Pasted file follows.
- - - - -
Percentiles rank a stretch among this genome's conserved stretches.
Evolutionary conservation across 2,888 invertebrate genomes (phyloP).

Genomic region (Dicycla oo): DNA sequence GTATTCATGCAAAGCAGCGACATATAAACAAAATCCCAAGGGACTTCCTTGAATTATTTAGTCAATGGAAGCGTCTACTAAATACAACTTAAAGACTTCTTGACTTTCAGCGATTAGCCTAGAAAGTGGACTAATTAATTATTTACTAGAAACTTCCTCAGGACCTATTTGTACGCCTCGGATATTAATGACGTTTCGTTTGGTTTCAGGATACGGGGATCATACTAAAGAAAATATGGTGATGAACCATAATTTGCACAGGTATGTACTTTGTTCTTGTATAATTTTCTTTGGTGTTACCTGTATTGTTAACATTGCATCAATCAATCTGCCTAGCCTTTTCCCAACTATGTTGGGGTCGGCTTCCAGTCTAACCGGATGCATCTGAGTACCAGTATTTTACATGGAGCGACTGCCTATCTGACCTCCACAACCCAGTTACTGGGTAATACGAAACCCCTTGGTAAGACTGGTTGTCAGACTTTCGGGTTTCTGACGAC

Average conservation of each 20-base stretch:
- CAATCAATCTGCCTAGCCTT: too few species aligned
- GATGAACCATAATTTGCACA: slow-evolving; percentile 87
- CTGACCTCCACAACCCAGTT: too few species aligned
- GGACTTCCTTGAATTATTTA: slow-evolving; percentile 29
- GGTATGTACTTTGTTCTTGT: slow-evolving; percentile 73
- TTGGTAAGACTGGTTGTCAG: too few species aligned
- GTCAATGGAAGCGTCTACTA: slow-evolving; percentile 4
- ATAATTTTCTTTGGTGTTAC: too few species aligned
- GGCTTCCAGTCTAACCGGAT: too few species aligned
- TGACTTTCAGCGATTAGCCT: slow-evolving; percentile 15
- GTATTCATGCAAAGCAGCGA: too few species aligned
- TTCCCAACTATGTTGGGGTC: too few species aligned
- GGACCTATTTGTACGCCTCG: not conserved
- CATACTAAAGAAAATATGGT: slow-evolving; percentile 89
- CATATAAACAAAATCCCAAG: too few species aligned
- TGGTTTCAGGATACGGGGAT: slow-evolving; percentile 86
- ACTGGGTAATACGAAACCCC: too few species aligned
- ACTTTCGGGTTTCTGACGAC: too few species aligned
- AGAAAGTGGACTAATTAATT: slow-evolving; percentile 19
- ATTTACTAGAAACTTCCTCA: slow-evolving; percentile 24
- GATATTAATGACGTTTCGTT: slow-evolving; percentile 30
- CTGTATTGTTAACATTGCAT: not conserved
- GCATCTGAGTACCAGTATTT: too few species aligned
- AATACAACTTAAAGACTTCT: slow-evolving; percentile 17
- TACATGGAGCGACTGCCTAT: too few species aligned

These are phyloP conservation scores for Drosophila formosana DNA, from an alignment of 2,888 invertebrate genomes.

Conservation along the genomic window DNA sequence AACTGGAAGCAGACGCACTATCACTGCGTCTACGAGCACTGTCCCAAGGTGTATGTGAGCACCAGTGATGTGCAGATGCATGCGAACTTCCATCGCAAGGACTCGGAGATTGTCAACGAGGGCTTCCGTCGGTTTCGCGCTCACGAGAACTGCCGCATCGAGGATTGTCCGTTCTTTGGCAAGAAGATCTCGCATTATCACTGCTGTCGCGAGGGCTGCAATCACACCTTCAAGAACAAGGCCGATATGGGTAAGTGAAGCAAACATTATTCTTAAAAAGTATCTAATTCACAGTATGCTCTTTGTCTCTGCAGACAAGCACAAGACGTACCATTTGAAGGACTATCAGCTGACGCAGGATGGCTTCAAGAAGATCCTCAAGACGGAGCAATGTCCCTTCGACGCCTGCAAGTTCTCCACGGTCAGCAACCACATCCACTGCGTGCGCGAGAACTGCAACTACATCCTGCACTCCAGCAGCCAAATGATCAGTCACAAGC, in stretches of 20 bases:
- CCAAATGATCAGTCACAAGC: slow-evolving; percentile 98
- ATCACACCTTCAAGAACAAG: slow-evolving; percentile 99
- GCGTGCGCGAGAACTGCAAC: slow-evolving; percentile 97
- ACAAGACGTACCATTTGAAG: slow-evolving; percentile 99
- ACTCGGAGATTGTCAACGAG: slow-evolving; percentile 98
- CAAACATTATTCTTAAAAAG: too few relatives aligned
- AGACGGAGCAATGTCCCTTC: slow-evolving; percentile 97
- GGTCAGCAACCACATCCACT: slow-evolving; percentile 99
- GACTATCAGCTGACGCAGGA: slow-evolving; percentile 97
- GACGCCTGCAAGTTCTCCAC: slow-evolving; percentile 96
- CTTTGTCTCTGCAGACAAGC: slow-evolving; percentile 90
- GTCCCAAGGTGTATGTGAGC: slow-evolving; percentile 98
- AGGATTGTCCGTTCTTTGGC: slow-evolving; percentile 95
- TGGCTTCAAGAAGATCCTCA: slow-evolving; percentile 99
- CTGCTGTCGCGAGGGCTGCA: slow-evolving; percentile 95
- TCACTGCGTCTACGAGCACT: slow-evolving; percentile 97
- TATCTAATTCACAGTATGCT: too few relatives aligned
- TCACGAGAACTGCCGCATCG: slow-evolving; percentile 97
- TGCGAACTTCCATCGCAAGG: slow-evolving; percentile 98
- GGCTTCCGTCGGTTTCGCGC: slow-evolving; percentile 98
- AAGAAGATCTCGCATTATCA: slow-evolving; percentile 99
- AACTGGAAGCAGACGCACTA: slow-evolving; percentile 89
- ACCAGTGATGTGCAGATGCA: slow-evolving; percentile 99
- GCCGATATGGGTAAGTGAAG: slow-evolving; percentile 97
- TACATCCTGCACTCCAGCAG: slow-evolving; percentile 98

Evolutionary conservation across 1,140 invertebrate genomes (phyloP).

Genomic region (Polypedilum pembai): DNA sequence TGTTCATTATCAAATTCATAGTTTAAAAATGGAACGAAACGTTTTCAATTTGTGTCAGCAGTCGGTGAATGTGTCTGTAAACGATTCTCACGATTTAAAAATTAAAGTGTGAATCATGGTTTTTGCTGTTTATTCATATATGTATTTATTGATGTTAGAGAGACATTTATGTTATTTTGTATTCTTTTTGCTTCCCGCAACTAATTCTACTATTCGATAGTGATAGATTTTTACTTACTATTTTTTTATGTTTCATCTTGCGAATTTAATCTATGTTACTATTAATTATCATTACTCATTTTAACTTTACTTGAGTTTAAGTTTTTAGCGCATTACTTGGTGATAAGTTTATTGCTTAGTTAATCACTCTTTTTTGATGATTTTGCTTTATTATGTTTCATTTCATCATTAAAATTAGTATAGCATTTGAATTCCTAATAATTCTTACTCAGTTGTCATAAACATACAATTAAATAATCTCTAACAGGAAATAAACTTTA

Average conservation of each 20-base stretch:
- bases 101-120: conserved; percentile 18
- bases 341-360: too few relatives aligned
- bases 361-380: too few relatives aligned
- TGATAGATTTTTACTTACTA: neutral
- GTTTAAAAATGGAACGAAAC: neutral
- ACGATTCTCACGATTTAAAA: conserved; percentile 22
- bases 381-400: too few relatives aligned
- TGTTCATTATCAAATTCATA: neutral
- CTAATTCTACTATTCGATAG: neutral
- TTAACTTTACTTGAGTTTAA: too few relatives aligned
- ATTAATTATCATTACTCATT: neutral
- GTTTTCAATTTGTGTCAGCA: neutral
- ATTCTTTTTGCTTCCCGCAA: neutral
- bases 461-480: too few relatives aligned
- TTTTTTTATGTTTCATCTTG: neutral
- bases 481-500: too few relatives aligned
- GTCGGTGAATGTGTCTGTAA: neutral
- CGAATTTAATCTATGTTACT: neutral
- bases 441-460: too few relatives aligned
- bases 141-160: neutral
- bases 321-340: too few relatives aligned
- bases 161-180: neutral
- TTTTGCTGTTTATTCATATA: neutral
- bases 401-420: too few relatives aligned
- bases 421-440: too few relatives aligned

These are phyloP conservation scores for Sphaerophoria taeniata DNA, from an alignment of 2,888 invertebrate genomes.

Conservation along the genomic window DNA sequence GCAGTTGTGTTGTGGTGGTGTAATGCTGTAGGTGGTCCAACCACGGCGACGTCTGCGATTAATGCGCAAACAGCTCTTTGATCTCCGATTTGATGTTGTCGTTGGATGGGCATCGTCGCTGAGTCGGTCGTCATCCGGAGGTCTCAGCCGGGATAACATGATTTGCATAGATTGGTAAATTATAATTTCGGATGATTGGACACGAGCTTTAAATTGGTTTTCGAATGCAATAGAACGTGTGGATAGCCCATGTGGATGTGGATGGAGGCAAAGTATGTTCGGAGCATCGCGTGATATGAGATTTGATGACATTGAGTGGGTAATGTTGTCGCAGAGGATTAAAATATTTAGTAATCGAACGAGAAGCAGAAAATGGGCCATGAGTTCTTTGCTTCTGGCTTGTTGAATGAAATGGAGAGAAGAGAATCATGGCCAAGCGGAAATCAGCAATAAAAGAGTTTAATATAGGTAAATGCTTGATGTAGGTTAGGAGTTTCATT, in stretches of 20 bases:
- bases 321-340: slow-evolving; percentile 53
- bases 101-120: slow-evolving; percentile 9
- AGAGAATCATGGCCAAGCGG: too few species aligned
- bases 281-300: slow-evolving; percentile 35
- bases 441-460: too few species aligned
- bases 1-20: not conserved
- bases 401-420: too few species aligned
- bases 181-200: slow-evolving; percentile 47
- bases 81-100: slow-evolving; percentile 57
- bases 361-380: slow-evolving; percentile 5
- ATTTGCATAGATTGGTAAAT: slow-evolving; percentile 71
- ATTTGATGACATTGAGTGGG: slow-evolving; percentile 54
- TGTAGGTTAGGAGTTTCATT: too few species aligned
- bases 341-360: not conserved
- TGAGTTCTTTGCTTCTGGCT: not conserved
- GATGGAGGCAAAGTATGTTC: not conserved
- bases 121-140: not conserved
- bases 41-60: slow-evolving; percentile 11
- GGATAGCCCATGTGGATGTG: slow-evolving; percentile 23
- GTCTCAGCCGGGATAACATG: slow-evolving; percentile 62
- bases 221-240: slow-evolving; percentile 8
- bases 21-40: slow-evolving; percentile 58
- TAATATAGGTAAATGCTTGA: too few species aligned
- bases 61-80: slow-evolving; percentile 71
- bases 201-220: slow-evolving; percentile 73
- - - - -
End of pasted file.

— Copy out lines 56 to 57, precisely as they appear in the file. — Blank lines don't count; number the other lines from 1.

- TACATCCTGCACTCCAGCAG: slow-evolving; percentile 98

Evolutionary conservation across 1,140 invertebrate genomes (phyloP).